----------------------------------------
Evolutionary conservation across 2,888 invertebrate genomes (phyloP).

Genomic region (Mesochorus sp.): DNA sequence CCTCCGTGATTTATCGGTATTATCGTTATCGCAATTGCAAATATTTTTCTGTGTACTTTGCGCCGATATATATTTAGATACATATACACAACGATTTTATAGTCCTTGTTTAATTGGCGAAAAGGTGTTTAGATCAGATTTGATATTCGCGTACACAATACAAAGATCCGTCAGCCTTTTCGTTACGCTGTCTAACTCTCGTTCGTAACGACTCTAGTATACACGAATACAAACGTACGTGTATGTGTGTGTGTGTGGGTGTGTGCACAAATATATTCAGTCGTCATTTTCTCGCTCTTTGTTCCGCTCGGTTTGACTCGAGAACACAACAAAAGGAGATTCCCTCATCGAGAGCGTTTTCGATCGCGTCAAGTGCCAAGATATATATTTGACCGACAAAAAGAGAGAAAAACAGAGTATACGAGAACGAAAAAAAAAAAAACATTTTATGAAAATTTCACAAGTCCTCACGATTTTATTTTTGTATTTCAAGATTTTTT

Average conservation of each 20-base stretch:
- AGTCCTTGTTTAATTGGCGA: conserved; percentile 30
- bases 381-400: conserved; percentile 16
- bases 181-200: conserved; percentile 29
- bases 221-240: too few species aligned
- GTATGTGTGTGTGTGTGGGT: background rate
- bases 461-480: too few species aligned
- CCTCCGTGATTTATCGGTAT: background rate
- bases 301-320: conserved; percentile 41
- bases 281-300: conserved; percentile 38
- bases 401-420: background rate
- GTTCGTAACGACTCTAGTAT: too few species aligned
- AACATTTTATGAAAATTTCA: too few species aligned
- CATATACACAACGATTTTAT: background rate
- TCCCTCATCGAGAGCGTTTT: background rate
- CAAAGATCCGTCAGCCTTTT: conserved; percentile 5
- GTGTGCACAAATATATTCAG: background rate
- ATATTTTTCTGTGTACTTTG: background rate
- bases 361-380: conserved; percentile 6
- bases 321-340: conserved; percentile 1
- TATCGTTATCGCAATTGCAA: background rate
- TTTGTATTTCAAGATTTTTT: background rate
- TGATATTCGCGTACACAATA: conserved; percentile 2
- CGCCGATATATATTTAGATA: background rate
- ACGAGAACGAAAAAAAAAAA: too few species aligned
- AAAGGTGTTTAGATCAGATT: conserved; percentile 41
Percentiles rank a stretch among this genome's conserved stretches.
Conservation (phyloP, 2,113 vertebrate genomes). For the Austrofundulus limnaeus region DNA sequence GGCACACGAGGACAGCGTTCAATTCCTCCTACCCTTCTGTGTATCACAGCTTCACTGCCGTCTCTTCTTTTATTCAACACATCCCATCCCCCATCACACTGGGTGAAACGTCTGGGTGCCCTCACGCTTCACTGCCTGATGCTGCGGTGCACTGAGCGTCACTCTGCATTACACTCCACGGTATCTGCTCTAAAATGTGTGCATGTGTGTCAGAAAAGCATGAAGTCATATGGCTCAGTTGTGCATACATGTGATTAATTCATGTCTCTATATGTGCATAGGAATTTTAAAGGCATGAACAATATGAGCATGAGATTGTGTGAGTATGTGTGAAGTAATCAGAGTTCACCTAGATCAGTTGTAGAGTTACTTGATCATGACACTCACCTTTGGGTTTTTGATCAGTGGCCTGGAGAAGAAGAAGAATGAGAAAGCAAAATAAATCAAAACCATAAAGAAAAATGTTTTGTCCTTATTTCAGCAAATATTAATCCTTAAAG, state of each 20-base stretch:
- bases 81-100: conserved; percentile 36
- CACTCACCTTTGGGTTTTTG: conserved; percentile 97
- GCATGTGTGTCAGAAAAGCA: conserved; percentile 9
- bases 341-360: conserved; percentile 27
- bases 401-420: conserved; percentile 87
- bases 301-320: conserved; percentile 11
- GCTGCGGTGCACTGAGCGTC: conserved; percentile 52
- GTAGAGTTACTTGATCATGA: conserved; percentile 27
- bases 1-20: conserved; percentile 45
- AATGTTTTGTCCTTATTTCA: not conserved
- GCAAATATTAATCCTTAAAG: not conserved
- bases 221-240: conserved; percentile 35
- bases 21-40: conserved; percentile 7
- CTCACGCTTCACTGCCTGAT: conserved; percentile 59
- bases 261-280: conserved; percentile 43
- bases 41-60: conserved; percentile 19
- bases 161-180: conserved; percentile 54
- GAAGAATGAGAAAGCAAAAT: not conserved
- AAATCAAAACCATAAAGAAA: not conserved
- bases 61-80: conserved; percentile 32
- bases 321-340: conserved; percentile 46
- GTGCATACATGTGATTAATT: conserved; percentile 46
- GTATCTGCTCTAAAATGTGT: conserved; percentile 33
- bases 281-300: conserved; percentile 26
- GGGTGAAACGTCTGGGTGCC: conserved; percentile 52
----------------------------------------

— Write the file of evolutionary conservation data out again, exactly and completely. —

Evolutionary conservation across 2,888 invertebrate genomes (phyloP).

Genomic region (Mesochorus sp.): DNA sequence CCTCCGTGATTTATCGGTATTATCGTTATCGCAATTGCAAATATTTTTCTGTGTACTTTGCGCCGATATATATTTAGATACATATACACAACGATTTTATAGTCCTTGTTTAATTGGCGAAAAGGTGTTTAGATCAGATTTGATATTCGCGTACACAATACAAAGATCCGTCAGCCTTTTCGTTACGCTGTCTAACTCTCGTTCGTAACGACTCTAGTATACACGAATACAAACGTACGTGTATGTGTGTGTGTGTGGGTGTGTGCACAAATATATTCAGTCGTCATTTTCTCGCTCTTTGTTCCGCTCGGTTTGACTCGAGAACACAACAAAAGGAGATTCCCTCATCGAGAGCGTTTTCGATCGCGTCAAGTGCCAAGATATATATTTGACCGACAAAAAGAGAGAAAAACAGAGTATACGAGAACGAAAAAAAAAAAAACATTTTATGAAAATTTCACAAGTCCTCACGATTTTATTTTTGTATTTCAAGATTTTTT

Average conservation of each 20-base stretch:
- AGTCCTTGTTTAATTGGCGA: conserved; percentile 30
- bases 381-400: conserved; percentile 16
- bases 181-200: conserved; percentile 29
- bases 221-240: too few species aligned
- GTATGTGTGTGTGTGTGGGT: background rate
- bases 461-480: too few species aligned
- CCTCCGTGATTTATCGGTAT: background rate
- bases 301-320: conserved; percentile 41
- bases 281-300: conserved; percentile 38
- bases 401-420: background rate
- GTTCGTAACGACTCTAGTAT: too few species aligned
- AACATTTTATGAAAATTTCA: too few species aligned
- CATATACACAACGATTTTAT: background rate
- TCCCTCATCGAGAGCGTTTT: background rate
- CAAAGATCCGTCAGCCTTTT: conserved; percentile 5
- GTGTGCACAAATATATTCAG: background rate
- ATATTTTTCTGTGTACTTTG: background rate
- bases 361-380: conserved; percentile 6
- bases 321-340: conserved; percentile 1
- TATCGTTATCGCAATTGCAA: background rate
- TTTGTATTTCAAGATTTTTT: background rate
- TGATATTCGCGTACACAATA: conserved; percentile 2
- CGCCGATATATATTTAGATA: background rate
- ACGAGAACGAAAAAAAAAAA: too few species aligned
- AAAGGTGTTTAGATCAGATT: conserved; percentile 41
Percentiles rank a stretch among this genome's conserved stretches.
Conservation (phyloP, 2,113 vertebrate genomes). For the Austrofundulus limnaeus region DNA sequence GGCACACGAGGACAGCGTTCAATTCCTCCTACCCTTCTGTGTATCACAGCTTCACTGCCGTCTCTTCTTTTATTCAACACATCCCATCCCCCATCACACTGGGTGAAACGTCTGGGTGCCCTCACGCTTCACTGCCTGATGCTGCGGTGCACTGAGCGTCACTCTGCATTACACTCCACGGTATCTGCTCTAAAATGTGTGCATGTGTGTCAGAAAAGCATGAAGTCATATGGCTCAGTTGTGCATACATGTGATTAATTCATGTCTCTATATGTGCATAGGAATTTTAAAGGCATGAACAATATGAGCATGAGATTGTGTGAGTATGTGTGAAGTAATCAGAGTTCACCTAGATCAGTTGTAGAGTTACTTGATCATGACACTCACCTTTGGGTTTTTGATCAGTGGCCTGGAGAAGAAGAAGAATGAGAAAGCAAAATAAATCAAAACCATAAAGAAAAATGTTTTGTCCTTATTTCAGCAAATATTAATCCTTAAAG, state of each 20-base stretch:
- bases 81-100: conserved; percentile 36
- CACTCACCTTTGGGTTTTTG: conserved; percentile 97
- GCATGTGTGTCAGAAAAGCA: conserved; percentile 9
- bases 341-360: conserved; percentile 27
- bases 401-420: conserved; percentile 87
- bases 301-320: conserved; percentile 11
- GCTGCGGTGCACTGAGCGTC: conserved; percentile 52
- GTAGAGTTACTTGATCATGA: conserved; percentile 27
- bases 1-20: conserved; percentile 45
- AATGTTTTGTCCTTATTTCA: not conserved
- GCAAATATTAATCCTTAAAG: not conserved
- bases 221-240: conserved; percentile 35
- bases 21-40: conserved; percentile 7
- CTCACGCTTCACTGCCTGAT: conserved; percentile 59
- bases 261-280: conserved; percentile 43
- bases 41-60: conserved; percentile 19
- bases 161-180: conserved; percentile 54
- GAAGAATGAGAAAGCAAAAT: not conserved
- AAATCAAAACCATAAAGAAA: not conserved
- bases 61-80: conserved; percentile 32
- bases 321-340: conserved; percentile 46
- GTGCATACATGTGATTAATT: conserved; percentile 46
- GTATCTGCTCTAAAATGTGT: conserved; percentile 33
- bases 281-300: conserved; percentile 26
- GGGTGAAACGTCTGGGTGCC: conserved; percentile 52